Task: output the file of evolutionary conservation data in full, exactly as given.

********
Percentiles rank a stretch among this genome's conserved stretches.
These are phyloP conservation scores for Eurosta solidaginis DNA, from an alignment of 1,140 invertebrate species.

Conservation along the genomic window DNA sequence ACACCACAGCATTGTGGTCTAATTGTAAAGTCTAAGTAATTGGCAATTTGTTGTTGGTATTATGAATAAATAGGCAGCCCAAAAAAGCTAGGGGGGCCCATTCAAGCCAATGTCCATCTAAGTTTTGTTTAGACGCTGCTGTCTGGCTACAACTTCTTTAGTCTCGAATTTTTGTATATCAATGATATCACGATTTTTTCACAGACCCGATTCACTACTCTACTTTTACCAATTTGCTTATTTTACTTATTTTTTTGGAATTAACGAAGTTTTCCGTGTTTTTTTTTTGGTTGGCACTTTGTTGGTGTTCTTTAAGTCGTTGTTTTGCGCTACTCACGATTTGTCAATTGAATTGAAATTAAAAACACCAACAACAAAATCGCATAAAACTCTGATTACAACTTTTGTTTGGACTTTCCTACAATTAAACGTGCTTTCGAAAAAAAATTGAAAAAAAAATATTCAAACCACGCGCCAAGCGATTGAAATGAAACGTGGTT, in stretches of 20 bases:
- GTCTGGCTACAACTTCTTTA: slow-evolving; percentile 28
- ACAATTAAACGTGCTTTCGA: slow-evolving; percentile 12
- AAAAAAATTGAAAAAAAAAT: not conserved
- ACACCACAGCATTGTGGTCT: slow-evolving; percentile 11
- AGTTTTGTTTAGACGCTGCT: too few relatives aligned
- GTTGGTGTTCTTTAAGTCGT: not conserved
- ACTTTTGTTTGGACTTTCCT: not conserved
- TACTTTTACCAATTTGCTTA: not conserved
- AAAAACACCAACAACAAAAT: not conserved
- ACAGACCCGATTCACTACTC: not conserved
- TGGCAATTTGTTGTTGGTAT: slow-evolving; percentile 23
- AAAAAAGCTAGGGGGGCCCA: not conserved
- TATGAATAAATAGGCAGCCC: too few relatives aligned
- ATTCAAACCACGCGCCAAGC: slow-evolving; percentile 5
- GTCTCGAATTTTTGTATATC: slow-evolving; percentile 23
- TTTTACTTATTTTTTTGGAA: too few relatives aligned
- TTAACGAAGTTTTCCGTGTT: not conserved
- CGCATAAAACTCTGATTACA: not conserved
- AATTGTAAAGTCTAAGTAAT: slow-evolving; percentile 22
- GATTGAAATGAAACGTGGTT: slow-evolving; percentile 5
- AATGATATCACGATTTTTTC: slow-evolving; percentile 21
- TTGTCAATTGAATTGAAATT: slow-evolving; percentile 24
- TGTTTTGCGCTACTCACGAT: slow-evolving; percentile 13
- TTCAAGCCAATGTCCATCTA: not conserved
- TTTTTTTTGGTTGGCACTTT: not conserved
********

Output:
Percentiles rank a stretch among this genome's conserved stretches.
These are phyloP conservation scores for Eurosta solidaginis DNA, from an alignment of 1,140 invertebrate species.

Conservation along the genomic window DNA sequence ACACCACAGCATTGTGGTCTAATTGTAAAGTCTAAGTAATTGGCAATTTGTTGTTGGTATTATGAATAAATAGGCAGCCCAAAAAAGCTAGGGGGGCCCATTCAAGCCAATGTCCATCTAAGTTTTGTTTAGACGCTGCTGTCTGGCTACAACTTCTTTAGTCTCGAATTTTTGTATATCAATGATATCACGATTTTTTCACAGACCCGATTCACTACTCTACTTTTACCAATTTGCTTATTTTACTTATTTTTTTGGAATTAACGAAGTTTTCCGTGTTTTTTTTTTGGTTGGCACTTTGTTGGTGTTCTTTAAGTCGTTGTTTTGCGCTACTCACGATTTGTCAATTGAATTGAAATTAAAAACACCAACAACAAAATCGCATAAAACTCTGATTACAACTTTTGTTTGGACTTTCCTACAATTAAACGTGCTTTCGAAAAAAAATTGAAAAAAAAATATTCAAACCACGCGCCAAGCGATTGAAATGAAACGTGGTT, in stretches of 20 bases:
- GTCTGGCTACAACTTCTTTA: slow-evolving; percentile 28
- ACAATTAAACGTGCTTTCGA: slow-evolving; percentile 12
- AAAAAAATTGAAAAAAAAAT: not conserved
- ACACCACAGCATTGTGGTCT: slow-evolving; percentile 11
- AGTTTTGTTTAGACGCTGCT: too few relatives aligned
- GTTGGTGTTCTTTAAGTCGT: not conserved
- ACTTTTGTTTGGACTTTCCT: not conserved
- TACTTTTACCAATTTGCTTA: not conserved
- AAAAACACCAACAACAAAAT: not conserved
- ACAGACCCGATTCACTACTC: not conserved
- TGGCAATTTGTTGTTGGTAT: slow-evolving; percentile 23
- AAAAAAGCTAGGGGGGCCCA: not conserved
- TATGAATAAATAGGCAGCCC: too few relatives aligned
- ATTCAAACCACGCGCCAAGC: slow-evolving; percentile 5
- GTCTCGAATTTTTGTATATC: slow-evolving; percentile 23
- TTTTACTTATTTTTTTGGAA: too few relatives aligned
- TTAACGAAGTTTTCCGTGTT: not conserved
- CGCATAAAACTCTGATTACA: not conserved
- AATTGTAAAGTCTAAGTAAT: slow-evolving; percentile 22
- GATTGAAATGAAACGTGGTT: slow-evolving; percentile 5
- AATGATATCACGATTTTTTC: slow-evolving; percentile 21
- TTGTCAATTGAATTGAAATT: slow-evolving; percentile 24
- TGTTTTGCGCTACTCACGAT: slow-evolving; percentile 13
- TTCAAGCCAATGTCCATCTA: not conserved
- TTTTTTTTGGTTGGCACTTT: not conserved